For the last three years, locals in Marwah town of the Jammu region have been protesting the planned construction of a dam under
the Bursar hydroelectric project, a storage scheme with an installed capacity of 800 MW on Marusudar, a tributary of the Chenab river.
Approved in 2000 by the Indian government, the Bursar dam – the first major hydropower dam in the Union Territory of Jammu and Kashmir – was given the “National Project” status on Aug. 4, 2016, by the Ministry of Water Resources.
In 2017, an environmental impact assessment report on the project compiled by experts from Kashmir University stated that the dam would affect over a thousand families in 18 villages and result in the flooding of over 1,149 hectares of forest land.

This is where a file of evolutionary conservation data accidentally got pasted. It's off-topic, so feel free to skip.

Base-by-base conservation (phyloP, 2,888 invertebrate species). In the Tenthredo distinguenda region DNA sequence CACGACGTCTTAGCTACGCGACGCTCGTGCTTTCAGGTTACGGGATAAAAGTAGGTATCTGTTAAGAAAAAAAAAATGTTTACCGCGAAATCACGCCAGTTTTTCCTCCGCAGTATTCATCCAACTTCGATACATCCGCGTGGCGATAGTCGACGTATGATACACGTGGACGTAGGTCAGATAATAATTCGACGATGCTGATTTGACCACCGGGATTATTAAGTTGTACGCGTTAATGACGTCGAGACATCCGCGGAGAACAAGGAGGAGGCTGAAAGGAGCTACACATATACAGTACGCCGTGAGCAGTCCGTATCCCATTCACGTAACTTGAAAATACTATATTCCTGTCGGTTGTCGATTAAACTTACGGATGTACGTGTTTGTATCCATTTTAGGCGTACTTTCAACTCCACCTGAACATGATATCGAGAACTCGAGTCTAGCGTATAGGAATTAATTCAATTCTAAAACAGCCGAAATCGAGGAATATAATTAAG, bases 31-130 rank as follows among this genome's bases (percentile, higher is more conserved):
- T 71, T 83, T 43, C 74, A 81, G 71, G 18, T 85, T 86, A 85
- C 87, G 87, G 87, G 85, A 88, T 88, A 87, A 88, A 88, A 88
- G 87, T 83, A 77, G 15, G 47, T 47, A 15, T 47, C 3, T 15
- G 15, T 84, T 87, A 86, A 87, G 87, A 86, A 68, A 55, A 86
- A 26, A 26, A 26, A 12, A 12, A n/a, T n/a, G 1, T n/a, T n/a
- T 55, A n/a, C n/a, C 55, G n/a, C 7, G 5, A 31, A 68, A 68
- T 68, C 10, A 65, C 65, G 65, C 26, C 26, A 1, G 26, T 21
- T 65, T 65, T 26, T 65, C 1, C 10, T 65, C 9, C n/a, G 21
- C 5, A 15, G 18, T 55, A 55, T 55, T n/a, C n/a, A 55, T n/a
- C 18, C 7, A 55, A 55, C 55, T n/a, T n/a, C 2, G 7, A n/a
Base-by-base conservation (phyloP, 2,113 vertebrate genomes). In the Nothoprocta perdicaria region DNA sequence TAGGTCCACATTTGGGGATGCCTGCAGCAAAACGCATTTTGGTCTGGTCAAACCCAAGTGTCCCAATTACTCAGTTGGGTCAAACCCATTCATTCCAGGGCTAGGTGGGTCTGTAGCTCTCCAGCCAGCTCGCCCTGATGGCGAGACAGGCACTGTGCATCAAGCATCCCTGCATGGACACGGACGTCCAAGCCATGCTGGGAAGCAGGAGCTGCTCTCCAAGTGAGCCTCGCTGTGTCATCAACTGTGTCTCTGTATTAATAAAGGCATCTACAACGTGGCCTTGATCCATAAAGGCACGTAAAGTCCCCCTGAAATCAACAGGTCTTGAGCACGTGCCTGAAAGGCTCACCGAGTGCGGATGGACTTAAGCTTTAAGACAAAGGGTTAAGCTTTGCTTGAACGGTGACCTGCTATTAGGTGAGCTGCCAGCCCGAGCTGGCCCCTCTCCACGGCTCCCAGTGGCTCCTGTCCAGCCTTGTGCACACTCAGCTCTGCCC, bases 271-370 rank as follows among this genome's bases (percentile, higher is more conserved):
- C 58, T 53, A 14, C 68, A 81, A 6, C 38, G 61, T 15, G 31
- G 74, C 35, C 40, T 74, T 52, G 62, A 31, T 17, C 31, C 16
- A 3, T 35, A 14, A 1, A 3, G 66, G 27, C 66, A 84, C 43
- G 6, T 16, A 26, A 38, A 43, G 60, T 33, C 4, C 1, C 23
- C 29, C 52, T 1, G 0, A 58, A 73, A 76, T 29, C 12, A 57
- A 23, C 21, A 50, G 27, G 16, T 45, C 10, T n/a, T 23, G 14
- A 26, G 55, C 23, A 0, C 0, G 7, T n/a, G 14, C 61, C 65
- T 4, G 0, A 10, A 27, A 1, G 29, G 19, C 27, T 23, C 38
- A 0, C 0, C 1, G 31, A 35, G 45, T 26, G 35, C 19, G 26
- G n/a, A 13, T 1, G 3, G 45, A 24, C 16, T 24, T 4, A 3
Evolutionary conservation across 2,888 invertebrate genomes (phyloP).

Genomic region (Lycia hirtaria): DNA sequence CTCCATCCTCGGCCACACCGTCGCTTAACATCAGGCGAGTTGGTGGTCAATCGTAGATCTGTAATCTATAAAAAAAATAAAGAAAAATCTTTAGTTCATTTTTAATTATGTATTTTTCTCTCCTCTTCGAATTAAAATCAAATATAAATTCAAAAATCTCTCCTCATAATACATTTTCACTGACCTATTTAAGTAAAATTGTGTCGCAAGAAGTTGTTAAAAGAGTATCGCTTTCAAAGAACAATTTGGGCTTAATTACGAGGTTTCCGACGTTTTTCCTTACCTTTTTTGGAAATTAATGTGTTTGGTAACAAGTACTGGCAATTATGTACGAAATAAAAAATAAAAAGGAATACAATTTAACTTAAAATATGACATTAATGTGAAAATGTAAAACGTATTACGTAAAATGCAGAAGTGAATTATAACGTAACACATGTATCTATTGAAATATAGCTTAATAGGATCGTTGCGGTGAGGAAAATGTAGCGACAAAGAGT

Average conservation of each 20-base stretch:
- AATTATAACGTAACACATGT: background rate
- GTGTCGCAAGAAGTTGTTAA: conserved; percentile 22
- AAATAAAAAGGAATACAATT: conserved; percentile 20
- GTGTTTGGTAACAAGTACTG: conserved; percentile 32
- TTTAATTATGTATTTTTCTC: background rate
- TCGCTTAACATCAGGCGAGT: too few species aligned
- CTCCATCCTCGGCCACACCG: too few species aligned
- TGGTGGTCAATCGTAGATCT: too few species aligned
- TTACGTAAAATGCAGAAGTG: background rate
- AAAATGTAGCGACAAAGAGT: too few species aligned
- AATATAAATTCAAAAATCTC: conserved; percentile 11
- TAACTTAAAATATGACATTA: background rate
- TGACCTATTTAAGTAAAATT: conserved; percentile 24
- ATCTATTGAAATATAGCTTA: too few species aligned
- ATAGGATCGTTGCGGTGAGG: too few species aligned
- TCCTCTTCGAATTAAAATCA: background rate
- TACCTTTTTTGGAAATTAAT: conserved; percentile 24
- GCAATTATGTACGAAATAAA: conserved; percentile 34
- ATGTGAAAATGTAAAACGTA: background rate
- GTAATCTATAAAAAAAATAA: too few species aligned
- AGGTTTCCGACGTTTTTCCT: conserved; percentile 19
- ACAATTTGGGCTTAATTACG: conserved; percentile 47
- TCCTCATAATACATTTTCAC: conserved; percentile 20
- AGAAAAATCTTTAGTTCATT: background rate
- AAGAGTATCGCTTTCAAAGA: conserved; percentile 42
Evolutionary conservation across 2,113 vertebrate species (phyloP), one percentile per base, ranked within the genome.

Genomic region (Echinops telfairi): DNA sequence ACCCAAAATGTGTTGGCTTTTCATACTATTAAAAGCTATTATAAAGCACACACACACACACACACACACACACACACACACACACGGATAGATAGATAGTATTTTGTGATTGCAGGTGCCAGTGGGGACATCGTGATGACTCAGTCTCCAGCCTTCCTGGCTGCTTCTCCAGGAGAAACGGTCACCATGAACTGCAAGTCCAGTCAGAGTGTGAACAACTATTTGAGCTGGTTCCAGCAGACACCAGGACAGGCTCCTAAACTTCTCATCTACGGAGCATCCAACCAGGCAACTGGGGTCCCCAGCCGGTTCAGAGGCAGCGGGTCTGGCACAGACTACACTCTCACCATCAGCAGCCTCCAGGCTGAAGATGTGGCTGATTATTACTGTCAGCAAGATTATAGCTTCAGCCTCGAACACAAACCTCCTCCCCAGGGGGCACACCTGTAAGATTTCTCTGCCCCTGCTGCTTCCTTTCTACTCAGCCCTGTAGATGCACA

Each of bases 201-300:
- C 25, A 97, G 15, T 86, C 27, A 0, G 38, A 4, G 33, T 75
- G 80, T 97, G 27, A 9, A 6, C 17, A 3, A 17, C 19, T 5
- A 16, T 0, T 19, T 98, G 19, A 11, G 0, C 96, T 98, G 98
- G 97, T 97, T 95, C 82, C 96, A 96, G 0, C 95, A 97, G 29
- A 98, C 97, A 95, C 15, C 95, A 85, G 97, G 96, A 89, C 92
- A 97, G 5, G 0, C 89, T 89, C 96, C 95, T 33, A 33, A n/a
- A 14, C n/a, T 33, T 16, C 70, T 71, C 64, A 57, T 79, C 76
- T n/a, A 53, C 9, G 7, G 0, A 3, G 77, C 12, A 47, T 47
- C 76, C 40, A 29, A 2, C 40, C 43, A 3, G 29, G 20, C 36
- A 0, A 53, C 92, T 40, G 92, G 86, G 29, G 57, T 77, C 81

Locals said the report sparked controversy and resulted in weekly protests against the dam in Marwah’s Nawapachi village. Later, youth from different villages came together to start the Save Marwah Movement, which since 2018 has been at the forefront of the anti-dam resistance in the region.
In March last year, locals began a hunger strike against the project, but all protests were halted due to the COVID-19 pandemic. The movement, however, continues.
The video story gives a glimpse of how the Save Marwah Movement leaders spearhead the resistance.